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    These caps might be used for some type of voltage doubler, common in flash units. The big caps are for the high voltage storage. Since the polarity is reversed as the voltage is doubled (or quadrupled, or...), a non-polar cap is reasonable but not common.
     
  10. KM Photography

    Thread Starter New Member

    Nov 15, 2014
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    If I posted a picture of the circuitry, would that help? Unfortunately, I haven't been able to find any schematics on it.
     
  11. KM Photography

    Thread Starter New Member

    Nov 15, 2014
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  12. ian field

    Distinguished Member

    Oct 27, 2012
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    NP on the label and no obvious "bar" to mark negative strongly points at non-polar, but I'd expect one with those ratings to be a lot bigger.

    The arcing at the solder joint could be the whole extent of the problem - I'd make some attempt to test the capacitor, assuming it isn't shorted - I'd be interested whether it had more leakage one way than the other.
     
  13. KM Photography

    Thread Starter New Member

    Nov 15, 2014
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    I believe it's shot. I didn't see any actually arcing, just smoke coming from underneath the cap. If you look at the lead it's burnt around the body of the cap. If it was just arcing at the solder point, I wouldn't have had to heat the solder to remove it.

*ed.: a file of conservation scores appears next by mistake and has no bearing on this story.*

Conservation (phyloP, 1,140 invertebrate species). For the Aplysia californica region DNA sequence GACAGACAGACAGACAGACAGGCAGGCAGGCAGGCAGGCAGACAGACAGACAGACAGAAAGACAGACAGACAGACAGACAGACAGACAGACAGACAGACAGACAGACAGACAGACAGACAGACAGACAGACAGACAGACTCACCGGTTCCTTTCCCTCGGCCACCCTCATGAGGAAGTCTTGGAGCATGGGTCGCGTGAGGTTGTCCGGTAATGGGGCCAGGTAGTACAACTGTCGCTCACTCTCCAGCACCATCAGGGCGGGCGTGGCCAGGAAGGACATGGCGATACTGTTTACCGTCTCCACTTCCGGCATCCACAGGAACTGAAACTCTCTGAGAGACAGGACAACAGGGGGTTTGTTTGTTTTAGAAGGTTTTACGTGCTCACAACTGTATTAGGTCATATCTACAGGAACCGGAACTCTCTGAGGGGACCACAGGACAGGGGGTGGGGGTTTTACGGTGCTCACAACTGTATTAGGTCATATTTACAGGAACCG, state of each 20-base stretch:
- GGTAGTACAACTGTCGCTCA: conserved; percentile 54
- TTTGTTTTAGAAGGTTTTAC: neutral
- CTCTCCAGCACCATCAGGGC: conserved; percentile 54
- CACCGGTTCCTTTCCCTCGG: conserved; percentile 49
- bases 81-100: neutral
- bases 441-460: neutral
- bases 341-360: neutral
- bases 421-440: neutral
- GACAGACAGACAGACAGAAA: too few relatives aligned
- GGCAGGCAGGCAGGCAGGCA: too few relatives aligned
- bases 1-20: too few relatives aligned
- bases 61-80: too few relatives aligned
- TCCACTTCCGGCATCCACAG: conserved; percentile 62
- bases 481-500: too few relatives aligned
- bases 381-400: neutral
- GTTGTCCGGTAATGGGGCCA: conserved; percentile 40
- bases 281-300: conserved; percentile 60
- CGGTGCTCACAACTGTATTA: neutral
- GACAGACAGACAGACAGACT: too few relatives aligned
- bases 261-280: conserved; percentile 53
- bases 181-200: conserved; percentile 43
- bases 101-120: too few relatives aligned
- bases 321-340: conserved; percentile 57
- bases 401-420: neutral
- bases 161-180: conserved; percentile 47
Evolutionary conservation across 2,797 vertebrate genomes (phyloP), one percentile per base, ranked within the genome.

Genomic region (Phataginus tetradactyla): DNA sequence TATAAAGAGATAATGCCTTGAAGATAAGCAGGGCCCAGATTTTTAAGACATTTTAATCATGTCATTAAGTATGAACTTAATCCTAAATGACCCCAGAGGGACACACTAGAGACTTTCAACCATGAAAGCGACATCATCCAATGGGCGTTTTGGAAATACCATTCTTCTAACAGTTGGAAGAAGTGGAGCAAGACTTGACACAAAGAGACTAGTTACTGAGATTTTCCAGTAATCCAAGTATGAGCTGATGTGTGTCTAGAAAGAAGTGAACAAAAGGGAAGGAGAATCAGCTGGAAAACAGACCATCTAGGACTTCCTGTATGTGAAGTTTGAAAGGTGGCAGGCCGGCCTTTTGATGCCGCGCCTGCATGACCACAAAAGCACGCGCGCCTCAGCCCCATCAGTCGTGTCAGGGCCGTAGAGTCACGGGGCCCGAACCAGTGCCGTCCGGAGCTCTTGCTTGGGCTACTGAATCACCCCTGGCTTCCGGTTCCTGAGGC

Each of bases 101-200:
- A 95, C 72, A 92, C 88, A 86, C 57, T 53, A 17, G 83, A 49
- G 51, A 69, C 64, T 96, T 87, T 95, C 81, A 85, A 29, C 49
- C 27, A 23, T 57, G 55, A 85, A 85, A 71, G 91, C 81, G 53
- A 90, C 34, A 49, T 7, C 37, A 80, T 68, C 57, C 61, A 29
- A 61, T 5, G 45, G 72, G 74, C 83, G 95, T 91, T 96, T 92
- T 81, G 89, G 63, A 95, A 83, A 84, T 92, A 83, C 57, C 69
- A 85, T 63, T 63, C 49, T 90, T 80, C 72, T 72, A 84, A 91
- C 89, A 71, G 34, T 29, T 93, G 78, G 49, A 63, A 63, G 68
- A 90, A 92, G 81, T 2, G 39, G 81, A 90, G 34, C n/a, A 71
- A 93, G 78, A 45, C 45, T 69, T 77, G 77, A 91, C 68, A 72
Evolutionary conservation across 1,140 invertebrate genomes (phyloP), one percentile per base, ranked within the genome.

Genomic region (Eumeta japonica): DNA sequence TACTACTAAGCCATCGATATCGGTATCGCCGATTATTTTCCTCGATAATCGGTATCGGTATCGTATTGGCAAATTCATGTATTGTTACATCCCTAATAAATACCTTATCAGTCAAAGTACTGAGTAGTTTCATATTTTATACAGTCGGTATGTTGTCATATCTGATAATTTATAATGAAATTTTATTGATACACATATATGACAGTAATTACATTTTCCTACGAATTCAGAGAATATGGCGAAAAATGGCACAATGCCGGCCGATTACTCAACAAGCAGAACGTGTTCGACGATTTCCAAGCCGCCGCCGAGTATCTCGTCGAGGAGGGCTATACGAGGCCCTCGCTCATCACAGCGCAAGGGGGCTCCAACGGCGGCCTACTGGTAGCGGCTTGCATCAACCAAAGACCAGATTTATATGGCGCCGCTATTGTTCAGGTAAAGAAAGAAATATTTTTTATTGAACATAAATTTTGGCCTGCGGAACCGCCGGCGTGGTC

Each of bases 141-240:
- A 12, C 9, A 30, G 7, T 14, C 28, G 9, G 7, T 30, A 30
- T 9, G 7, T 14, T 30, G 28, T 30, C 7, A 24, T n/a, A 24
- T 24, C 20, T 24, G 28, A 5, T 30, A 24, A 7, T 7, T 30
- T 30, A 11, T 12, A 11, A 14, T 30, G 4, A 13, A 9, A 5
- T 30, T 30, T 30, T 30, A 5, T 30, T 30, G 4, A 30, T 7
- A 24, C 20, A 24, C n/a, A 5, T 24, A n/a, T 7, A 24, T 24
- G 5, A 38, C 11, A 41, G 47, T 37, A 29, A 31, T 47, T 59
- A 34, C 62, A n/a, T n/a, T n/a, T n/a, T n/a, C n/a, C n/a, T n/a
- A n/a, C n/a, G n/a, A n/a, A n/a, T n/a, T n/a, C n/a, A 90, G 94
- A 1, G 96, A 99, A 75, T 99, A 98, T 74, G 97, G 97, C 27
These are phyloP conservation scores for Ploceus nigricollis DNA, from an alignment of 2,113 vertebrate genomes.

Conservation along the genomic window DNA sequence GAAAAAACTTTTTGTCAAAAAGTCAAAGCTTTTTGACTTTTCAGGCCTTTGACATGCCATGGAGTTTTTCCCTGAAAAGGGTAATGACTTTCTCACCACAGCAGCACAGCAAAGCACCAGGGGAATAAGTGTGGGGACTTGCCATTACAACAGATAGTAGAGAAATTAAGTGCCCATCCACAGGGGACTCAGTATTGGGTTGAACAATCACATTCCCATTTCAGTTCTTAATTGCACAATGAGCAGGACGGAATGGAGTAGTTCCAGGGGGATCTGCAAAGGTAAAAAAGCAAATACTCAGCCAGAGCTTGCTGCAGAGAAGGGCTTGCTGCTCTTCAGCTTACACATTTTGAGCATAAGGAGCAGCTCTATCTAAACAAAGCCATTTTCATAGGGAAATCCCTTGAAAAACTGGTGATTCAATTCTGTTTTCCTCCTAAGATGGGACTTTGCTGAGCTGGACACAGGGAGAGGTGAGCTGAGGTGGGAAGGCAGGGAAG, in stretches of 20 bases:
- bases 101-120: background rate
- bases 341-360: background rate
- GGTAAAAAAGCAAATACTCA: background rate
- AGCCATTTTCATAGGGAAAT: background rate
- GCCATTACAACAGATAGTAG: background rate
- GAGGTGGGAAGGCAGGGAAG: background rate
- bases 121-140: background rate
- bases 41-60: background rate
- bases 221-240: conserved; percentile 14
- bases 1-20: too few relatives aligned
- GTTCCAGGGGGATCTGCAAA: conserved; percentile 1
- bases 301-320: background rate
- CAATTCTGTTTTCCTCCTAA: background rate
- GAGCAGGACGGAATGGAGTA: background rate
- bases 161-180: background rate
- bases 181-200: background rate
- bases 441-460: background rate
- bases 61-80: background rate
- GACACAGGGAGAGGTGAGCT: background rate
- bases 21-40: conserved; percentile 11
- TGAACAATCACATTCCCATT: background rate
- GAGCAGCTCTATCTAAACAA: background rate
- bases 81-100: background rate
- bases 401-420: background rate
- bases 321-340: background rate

14. KM Photography

    Thread Starter New Member

    Nov 15, 2014
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    Not to mention, it smells like a burnt capacitor. They have those rich smells that smells like a coal tar pit.
     
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  15. GopherT

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    atferrari, Sinus23 and KJ6EAD like this.
  16. atferrari

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  17. GopherT

    AAC Fanatic!

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    One who makes things easier - pretty much sums up my life.
     
  18. KM Photography

    Thread Starter New Member

    Nov 15, 2014
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    Lol thank you Gopher. I did happen to give some advice for pictures. I'm using a Nikon D3300 to take my photos, however you can still get a decent quality photo with even the most basic point and shoot camera. I put that advice on the forum you linked to me.
     
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  19. ian field

    Distinguished Member

    Oct 27, 2012
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    Just had a proper look at the posted photo - those burn marks look a lot like rivet failure where the leads come through the seal and attach to the solder lugs.

    Obviously not good enough to repair the capacitor to return to service - but you can partially re-form the rivet heads with the point of a screwdriver if you tap the handle with a bit of weight.

    That should restore good enough contact so you can do some tests to determine whether leakage is significantly more with one polarity than the other.

    The Ohms ranges on an analogue meter such as an AVO 8 should give you some indication - when you apply the prods to the capacitor lugs, the pointer should "kick" to nearly 0 Ohms and slowly sink back to infinity. If it sinks very slowly one way round - that's leakage.